Welcome to Netrider ... Connecting Riders!

Interested in talking motorbikes with a terrific community of riders?
Signup (it's quick and free) to join the discussions and access the full suite of tools and information that Netrider has to offer.

Breaking in engines

Discussion in 'Technical and Troubleshooting Torque' at netrider.net.au started by lil, Mar 10, 2005.

  1.  Top
  2. I've never run in a new bike engine (but will be soon, hopefully), but there's a good article in this months Two Wheels mag about this. The author pins down a techo from Castrol I think and gets the low down on what happens inside a new engine, and what effect the riders run-in technique has at each stage. The gist of it was a modern engine is mostly run in at about 800 k's, but it takes about 8000 k's for the internal surfaces to fully stabilise. Was a good read.
  3. I didn’t think that in this day and age of metalurgy & engineering, you can just fang a engine from the outset – after you warm it up obviously. Maybe you can putter around over the first 400kms, change the oil & fang from there.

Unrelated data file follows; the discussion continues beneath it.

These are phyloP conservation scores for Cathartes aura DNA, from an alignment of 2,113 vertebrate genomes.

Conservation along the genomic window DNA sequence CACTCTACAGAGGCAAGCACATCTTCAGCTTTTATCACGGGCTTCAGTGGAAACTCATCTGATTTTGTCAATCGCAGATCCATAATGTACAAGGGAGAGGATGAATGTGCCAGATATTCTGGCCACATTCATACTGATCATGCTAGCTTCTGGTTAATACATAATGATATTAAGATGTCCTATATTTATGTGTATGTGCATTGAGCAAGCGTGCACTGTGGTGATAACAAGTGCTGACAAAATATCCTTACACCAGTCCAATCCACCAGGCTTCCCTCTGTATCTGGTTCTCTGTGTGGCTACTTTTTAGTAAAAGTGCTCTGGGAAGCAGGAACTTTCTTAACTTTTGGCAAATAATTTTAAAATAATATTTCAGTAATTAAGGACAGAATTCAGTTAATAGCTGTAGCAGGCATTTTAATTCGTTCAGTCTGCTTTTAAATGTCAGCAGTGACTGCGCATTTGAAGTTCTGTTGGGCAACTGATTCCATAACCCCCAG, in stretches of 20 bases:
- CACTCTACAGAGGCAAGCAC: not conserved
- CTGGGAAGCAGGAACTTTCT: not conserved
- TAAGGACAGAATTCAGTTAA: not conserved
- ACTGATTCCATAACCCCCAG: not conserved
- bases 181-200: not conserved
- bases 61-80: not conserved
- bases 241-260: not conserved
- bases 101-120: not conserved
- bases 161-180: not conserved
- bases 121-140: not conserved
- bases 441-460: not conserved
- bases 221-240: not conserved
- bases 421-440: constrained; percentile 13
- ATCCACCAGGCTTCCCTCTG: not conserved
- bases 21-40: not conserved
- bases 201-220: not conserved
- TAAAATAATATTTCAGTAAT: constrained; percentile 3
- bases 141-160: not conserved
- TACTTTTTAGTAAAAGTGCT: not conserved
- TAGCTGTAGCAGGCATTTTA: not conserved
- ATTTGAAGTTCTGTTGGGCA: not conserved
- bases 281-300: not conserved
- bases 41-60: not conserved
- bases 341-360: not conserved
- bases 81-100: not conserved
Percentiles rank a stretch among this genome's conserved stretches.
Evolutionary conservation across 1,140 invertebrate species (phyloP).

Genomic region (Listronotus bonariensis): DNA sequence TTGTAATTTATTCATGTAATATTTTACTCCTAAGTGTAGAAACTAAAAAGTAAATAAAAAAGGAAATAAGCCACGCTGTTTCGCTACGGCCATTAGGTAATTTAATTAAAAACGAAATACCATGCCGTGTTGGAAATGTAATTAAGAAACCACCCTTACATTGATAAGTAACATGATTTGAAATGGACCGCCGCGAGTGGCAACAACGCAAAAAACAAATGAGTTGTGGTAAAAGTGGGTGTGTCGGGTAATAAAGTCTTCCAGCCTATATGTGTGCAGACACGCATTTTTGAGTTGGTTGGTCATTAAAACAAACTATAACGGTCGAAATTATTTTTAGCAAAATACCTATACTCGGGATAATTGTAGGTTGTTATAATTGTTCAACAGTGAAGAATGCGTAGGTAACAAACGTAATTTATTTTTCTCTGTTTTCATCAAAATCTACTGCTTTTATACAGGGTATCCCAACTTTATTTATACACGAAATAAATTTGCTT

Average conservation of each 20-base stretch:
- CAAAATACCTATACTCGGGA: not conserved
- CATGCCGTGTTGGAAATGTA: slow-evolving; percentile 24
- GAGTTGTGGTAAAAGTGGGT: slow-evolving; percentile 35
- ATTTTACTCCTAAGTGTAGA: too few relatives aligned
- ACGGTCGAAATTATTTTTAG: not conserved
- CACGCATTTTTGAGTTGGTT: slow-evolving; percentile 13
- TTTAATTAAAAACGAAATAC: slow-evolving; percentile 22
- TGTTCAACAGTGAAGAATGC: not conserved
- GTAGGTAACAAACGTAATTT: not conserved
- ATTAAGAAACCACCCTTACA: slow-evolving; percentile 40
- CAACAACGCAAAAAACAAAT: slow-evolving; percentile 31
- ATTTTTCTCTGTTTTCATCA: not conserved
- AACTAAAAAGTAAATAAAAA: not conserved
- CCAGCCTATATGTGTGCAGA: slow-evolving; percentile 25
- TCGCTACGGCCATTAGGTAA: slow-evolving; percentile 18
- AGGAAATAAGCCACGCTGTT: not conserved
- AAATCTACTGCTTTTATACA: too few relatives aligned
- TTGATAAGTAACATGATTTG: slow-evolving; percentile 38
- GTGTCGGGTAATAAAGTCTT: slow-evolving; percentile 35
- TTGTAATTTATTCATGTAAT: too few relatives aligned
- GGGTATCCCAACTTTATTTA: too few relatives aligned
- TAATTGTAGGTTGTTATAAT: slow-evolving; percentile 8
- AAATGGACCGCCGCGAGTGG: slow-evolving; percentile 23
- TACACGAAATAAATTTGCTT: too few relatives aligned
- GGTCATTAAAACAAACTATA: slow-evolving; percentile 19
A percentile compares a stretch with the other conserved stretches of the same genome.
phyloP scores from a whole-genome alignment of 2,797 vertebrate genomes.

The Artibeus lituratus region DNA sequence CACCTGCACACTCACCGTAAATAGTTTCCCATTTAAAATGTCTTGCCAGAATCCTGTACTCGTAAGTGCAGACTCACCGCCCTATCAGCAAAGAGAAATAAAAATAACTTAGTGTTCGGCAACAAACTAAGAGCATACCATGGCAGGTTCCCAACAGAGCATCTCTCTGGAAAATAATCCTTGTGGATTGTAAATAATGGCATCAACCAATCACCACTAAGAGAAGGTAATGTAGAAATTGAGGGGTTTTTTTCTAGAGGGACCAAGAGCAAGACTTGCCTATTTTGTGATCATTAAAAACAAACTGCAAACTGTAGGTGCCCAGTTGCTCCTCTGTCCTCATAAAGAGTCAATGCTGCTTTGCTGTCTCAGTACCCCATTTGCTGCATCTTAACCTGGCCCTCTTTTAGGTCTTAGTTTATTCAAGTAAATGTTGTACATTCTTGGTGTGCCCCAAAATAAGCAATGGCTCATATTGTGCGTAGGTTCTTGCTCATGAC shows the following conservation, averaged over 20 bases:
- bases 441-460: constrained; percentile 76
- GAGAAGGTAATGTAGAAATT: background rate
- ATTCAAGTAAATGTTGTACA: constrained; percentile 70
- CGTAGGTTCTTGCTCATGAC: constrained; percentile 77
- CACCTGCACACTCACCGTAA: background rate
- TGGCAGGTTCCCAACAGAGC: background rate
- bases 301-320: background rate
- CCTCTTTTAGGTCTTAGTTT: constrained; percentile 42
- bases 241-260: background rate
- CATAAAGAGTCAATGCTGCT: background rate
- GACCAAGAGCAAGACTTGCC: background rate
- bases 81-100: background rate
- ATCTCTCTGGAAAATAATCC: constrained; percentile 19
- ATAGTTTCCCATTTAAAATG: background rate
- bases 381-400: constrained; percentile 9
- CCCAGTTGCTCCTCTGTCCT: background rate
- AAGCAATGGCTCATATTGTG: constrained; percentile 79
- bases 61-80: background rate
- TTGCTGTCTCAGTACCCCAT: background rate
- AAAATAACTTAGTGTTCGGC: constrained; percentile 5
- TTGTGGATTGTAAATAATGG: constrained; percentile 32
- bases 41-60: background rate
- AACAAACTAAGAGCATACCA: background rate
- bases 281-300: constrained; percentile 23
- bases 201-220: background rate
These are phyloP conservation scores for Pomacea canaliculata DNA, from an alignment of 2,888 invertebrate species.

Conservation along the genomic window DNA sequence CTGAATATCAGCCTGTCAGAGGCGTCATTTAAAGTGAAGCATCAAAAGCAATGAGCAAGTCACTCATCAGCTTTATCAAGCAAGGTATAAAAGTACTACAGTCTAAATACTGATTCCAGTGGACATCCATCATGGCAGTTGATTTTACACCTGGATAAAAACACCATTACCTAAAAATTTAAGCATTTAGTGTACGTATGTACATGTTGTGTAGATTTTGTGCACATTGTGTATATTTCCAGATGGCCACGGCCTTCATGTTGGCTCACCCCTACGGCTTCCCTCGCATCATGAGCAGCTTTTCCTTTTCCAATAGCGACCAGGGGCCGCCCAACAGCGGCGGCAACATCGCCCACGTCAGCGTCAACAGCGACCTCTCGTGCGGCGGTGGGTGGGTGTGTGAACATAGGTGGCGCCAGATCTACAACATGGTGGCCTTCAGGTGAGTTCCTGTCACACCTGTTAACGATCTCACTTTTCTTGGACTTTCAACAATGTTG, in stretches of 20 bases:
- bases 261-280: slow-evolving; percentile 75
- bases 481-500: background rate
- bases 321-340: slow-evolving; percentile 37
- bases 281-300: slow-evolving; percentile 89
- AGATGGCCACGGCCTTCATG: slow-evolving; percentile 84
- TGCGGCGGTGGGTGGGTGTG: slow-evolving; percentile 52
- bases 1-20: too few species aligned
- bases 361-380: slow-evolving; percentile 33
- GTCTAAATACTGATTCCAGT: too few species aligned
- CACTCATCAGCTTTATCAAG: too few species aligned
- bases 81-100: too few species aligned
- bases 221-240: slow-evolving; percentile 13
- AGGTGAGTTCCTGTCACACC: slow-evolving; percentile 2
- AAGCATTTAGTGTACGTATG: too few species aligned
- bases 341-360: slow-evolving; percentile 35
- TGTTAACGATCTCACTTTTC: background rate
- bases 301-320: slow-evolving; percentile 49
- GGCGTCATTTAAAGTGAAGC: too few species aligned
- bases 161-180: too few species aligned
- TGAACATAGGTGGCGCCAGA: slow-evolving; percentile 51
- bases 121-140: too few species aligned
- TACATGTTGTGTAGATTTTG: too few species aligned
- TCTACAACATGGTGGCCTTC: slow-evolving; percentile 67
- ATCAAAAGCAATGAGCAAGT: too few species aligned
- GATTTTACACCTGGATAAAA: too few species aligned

I understand that at the factory (like Honda & Kawasaki), new bikes off the production line are fired up & banged through each gear to redline as part of quality control (and that’s with ‘shipping oil’ in there).

    Rev limiters have been placed there by the manufacturer for a reason.
    My 2c.
  4. I meant if anyone had any comments on the article itself and whether they thought there is some merit to what this guy i saying.

    :D :D :D
  5. I say, thrash the bugger to death from new....except if you ride someting with an 'older' engine design.
  6. this is one of those issues where there is no clear common sense answer...

    I am wondering who to believe myself (I don't pretend to be a mechanic or physict so I can tell you what RPM generates the optimum this or that)

    Credentials come into question maybe? The mototune mechanic has apparently tested the technique and found it to be a good one.